July 5, 2019

Dave Thompson The A-Z of Classical #2: Bartok’s Concerto for Orchestra

A twenty-six part series highlighting the works and recordings that every collector needs to own. (composer) Béla Bartók (1881-1945) (title) Concerto for Orchestra (1942–43, revised 1945) (recommended version) Columbia Masterworks M32132 (quadraphonic vinyl); Dutton Epoch CDLX 7360 (SACD) Bartók was …

The post The A-Z of Classical #2: Bartok’s Concerto for Orchestra appeared first on Goldmine Magazine.

from Goldmine Magazine

Dave Thompson The A-Z of Classical #2: Bartok’s Concerto for Orchestra

A twenty-six part series highlighting the works and recordings that every collector needs to own. (composer) Béla Bartók (1881-1945) (title) Concerto for Orchestra (1942–43, revised 1945) (recommended version) Columbia Masterworks M32132 (quadraphonic vinyl); Dutton Epoch CDLX 7360 (SACD) Bartók was …

The post The A-Z of Classical #2: Bartok’s Concerto for Orchestra appeared first on Goldmine Magazine.

from Goldmine Magazine

Wire Playlist: From Cleveland to Paris – the many sides of Bobby Few

via The Wire: Home

Wishing a very happy birthday to my mate Smutty Smiff!

via The Real Mick Rock

Adventures In Sound And Music hosted by Daisy Hyde

via The Wire: Home

Adventures In Sound And Music hosted by Daisy Hyde

via The Wire: Home

SoLil Crate Minds: Meet Sounds Delft

Meet the people behind the Discogs accounts in our series Crate Minds! This time, we asked Fabian Hofland, Manager at Sounds Delft, to tell us a bit more about their shop in the beautiful historical city of Delft in The Netherlands.

What’s your role at the store and your background in general?

I’m general manager of the store. I manage the staff and make sure the shop looks good and things run as smoothly as possible. I have worked in music stores for almost 20 years now. I started at Free Record Shop, the big commercial chain in Holland that collapsed several years ago. Then worked at vanLeest, the daughter company of Free Record Shop. Moved to London and worked for HMV for 2 years. And now I’m at Sounds for I think seven or eight years. Did some bar work and worked at some other places in between, but it’s mainly been music.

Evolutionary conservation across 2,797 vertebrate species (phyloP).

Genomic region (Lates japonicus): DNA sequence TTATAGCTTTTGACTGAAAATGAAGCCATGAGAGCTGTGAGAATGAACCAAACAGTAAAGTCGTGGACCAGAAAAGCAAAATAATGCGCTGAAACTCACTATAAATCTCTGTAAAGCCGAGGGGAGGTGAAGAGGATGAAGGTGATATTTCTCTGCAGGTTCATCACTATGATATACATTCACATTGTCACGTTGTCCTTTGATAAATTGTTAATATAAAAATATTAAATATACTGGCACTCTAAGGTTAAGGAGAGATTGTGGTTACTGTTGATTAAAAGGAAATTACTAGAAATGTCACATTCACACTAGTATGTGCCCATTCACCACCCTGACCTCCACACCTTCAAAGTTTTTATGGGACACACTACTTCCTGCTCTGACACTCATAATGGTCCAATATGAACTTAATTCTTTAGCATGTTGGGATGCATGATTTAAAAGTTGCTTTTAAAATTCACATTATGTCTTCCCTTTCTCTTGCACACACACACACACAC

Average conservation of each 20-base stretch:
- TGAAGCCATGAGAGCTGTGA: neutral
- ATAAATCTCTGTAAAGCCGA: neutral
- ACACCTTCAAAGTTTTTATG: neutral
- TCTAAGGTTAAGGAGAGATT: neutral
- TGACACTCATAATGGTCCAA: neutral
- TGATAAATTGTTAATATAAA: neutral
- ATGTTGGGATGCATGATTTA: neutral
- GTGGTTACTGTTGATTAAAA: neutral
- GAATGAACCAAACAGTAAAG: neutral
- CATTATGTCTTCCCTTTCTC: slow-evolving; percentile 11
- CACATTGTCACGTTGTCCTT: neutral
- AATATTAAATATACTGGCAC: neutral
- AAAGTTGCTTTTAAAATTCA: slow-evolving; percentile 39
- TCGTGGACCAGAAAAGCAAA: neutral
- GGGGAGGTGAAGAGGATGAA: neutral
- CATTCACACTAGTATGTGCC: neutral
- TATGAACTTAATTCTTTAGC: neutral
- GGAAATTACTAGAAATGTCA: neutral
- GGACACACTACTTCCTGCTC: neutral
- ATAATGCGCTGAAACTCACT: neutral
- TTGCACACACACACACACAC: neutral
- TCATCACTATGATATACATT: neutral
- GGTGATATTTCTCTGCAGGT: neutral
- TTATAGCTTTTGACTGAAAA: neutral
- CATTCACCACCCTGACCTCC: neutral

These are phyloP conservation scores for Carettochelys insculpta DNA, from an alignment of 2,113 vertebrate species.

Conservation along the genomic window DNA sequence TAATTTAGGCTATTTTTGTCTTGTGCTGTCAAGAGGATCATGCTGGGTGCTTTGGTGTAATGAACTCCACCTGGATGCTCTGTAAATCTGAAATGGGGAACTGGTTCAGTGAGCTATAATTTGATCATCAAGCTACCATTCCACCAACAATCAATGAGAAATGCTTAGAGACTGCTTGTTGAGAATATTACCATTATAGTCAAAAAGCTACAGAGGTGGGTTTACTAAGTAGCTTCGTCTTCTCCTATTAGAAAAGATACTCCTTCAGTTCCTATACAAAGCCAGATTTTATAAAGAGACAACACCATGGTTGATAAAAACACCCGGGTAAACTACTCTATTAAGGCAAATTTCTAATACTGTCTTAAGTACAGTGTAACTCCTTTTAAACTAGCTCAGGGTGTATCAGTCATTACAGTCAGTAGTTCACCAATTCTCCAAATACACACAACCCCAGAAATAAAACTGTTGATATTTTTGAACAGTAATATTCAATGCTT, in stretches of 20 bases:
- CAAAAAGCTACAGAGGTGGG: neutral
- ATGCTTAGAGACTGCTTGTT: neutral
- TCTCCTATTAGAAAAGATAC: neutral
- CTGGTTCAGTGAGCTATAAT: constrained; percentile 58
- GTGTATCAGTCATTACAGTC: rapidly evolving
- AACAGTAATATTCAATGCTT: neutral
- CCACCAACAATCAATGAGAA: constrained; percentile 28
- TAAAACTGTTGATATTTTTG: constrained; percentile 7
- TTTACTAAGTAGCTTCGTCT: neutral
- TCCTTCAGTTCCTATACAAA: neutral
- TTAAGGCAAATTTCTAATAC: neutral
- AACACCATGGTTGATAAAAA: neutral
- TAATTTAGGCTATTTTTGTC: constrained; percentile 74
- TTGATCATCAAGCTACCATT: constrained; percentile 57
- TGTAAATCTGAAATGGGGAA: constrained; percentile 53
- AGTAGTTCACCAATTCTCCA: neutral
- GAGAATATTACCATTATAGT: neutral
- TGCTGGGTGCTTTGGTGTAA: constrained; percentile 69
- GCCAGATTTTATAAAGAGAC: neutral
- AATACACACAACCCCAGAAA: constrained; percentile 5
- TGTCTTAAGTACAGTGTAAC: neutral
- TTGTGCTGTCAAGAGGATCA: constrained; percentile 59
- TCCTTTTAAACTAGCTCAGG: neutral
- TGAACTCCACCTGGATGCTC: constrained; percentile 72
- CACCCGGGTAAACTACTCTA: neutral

Can you tell us a bit about Sounds Delft, its history, and its team?

Sounds used to be a chain of record stores, but were sold off 16 years ago already, mainly to the store managers who were running them, or other people within the chain. Sounds Delft has been operating independently ever since. We try to offer as wide and deep a range of CDs and LPs as we can. We like for people to be surprised when going through the racks, so we try and get special editions, solo albums, side projects, and interesting tribute albums, or get more releases if we like a label, like recently we’ve been getting into all the amazing Turkish stuff on Pharaway Sounds. We are music lovers ourselves, so we want our shop to be the kind of shop we’d like to visit, basically.

Our team is growing, because it keeps getting busier both online and in our shop, but we are all music lovers in our own way. We have three team members who are in bands, and a singer of one of Holland’s biggest hardcore bands just left. So we either make music, are or have been DJs, or play a lot of records. The ages range from 18 to 55. Musical tastes cover every genre we have, from hardcore to jazz, from bossanova to dub, from country to electronic. Everything but blues. For some reason we have never had a blues fan amongst our staff. Not sure why.

Sounds Delft Interior1

How did you get into selling records?

I finished my degree in screen printing. Figured that was not what I wanted to do. Saw a vacancy at Free Record Shop. Applied. Got pretty much hired straightaway. Because of my musical upbringing, I knew way more music than most 18-year-olds at the time in those pre-internet days where hearing a record meant buying it, borrowing, or listening at a friends house. Started on a zero-hour contract. Worked my way up, became manager, and it all progressed from there.

What do you enjoy most about your work?

Selling people great music. It’s as simple as that. We sell loads of different records and are happy and thankful for everyone who chooses our shop to buy their records. But for me personally, I like it when people come in for suggestions for themselves or gifts. Especially when you hear back that the person really loved the album. Or when you get talking about one band, make a connection or reference to another, and then get people excited for that band as well. I got a regular customer of ours hooked on Cave In just two weeks ago. That really makes my day. Or when we sell a record that is playing in the shop, that is always great, too. There is so much great music, and there is so much left to discover. We like to push the music we believe in. We have a monthly Spotify playlist with about two hours of new music. And we sometimes highlight albums on our social media that we think deserve extra attention.

What has been your most unexpected find in recent years?